Pesticide Hazards


Hazards to Children | Hazards to Applicators | Hazards to the Environment | Links for Researching Hazards of Particular Pesticides

Pesticides are Intentional Poisons

According to the US Environmental Protection Agency, "By their very nature, most pesticides create some risk of harm - Pesticides can cause harm to humans, animals, or the environment because they are designed to kill or otherwise adversely affect living organisms."

Pesticides have the potential to cause many harmful health effects, including cancer, reproductive damage, and harm to the human brain and nervous system.  They can also aggravate allergies or asthma.  In addition, harmful residues can remain in soil or leach into local waterways.

For summary information about some of the hazards of specific pesticides used by PPS, see Hazards of Pesticides Used at PPS.  To seek more complete information about the hazards of particular pesticides, see Links for Researching Hazards of Particular Pesticides below.
 

Pesticides and Children Donít Mix

Children are known to be especially vulnerable to some of the harmful impacts of pesticides.  Because of their smaller body size and their behaviors, children face greater potential exposure to pesticides.  Because their bodies are still developing, children are more susceptible to the damage caused by certain kinds of toxins.
 


Hazards to Pesticide Applicators

Pesticide applicators are at particular risk of exposure as they handle or apply pesticides.  There are multiple ways applicators can be exposed, and even protective clothing does not eliminate the risks.  There are many harmful health effects that have been linked to pesticide exposure, including rashes, respiratory ailments, permanent vision impairment, reproductive problems, Parkinson's disease, cancer, and others.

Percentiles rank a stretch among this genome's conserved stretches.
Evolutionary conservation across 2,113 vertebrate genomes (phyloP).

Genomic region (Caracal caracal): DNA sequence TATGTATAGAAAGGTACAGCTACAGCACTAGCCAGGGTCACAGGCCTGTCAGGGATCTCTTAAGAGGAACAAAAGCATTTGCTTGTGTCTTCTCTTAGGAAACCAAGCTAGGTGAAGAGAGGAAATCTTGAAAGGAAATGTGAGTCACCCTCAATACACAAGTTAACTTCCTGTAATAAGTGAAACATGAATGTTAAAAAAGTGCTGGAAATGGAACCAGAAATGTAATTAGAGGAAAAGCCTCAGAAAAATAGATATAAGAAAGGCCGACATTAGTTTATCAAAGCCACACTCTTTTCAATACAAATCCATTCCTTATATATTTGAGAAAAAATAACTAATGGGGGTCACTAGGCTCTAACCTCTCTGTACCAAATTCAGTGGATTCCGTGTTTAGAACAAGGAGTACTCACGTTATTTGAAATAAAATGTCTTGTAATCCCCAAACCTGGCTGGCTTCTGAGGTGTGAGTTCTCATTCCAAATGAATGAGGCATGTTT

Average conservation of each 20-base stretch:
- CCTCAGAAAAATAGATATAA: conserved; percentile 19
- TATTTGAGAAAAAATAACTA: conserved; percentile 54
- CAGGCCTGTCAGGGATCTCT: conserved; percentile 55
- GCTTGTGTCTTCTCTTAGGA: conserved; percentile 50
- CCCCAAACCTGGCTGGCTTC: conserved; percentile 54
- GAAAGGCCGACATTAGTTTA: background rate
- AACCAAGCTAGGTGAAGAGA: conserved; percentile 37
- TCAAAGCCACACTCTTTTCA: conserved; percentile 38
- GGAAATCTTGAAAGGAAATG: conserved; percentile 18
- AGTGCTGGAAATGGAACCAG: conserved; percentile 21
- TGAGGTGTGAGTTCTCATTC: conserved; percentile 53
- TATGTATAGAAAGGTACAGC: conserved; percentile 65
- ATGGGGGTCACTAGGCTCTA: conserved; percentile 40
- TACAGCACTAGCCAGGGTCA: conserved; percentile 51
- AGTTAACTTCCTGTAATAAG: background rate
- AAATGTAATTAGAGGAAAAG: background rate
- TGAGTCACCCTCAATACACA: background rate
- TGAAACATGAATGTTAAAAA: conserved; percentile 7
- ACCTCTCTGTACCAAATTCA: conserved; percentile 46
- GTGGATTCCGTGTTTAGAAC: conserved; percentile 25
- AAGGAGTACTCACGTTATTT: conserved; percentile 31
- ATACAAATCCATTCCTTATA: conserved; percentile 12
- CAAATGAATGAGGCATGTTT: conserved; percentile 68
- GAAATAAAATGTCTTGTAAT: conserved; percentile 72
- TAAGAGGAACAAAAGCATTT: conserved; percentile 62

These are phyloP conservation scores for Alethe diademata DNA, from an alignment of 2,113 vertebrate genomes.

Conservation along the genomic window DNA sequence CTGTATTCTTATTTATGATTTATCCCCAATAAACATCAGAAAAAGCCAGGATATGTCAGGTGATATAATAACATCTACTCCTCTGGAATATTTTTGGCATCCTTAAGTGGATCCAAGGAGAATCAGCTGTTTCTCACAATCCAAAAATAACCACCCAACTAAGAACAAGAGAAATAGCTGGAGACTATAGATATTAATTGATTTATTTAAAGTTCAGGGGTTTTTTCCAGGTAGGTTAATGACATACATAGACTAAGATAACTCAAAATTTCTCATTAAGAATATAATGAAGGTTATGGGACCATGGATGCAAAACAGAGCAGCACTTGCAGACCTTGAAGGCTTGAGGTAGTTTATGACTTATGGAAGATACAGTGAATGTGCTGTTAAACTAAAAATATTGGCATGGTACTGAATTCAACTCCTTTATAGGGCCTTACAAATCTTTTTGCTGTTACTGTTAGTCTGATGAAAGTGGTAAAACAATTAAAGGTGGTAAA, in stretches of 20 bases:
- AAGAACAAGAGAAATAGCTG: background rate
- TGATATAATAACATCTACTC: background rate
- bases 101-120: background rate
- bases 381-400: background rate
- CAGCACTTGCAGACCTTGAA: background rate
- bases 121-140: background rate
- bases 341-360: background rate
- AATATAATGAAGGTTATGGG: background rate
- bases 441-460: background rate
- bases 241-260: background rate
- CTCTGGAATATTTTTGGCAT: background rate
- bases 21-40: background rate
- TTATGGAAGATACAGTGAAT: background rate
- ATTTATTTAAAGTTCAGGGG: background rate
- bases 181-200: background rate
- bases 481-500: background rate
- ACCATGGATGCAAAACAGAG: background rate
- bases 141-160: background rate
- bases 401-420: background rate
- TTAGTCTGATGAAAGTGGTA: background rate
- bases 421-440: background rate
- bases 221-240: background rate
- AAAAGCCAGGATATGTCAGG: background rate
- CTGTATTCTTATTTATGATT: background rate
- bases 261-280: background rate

Hazards to the Environment

Pesticides can contaminate soil, water, turf, and other vegetation.  In addition to killing insects or weeds, pesticides can be toxic to a host of other organisms including birds, fish, beneficial insects, and non-target plants. Insecticides are generally the most acutely toxic class of pesticides, but herbicides can also pose risks to non-target organisms.  The article below examines the environmental impact of some commonly used landscape pesticides, with a special emphasis on the herbicides glyphosate (the active ingredient in Roundup), 2,4-D, dichlobenil (in Casoron), clopyralid and triclopyr (in Confront), oxadiazon (in Ronstar), isoxaben and trifluralin (in Snapshot), and oryzalin (in Surflan).


Links for Researching Hazards of Particular Pesticides

Pesticides by Chemical Name/Active Ingredient

Cancer-Causing Pesticides Nerve Poisons Reproductive Toxins and Endocrine Disruptors
This site created and maintained by Portland Parents for Alternatives to Pesticides (PPAP). This page was last updated February 2003.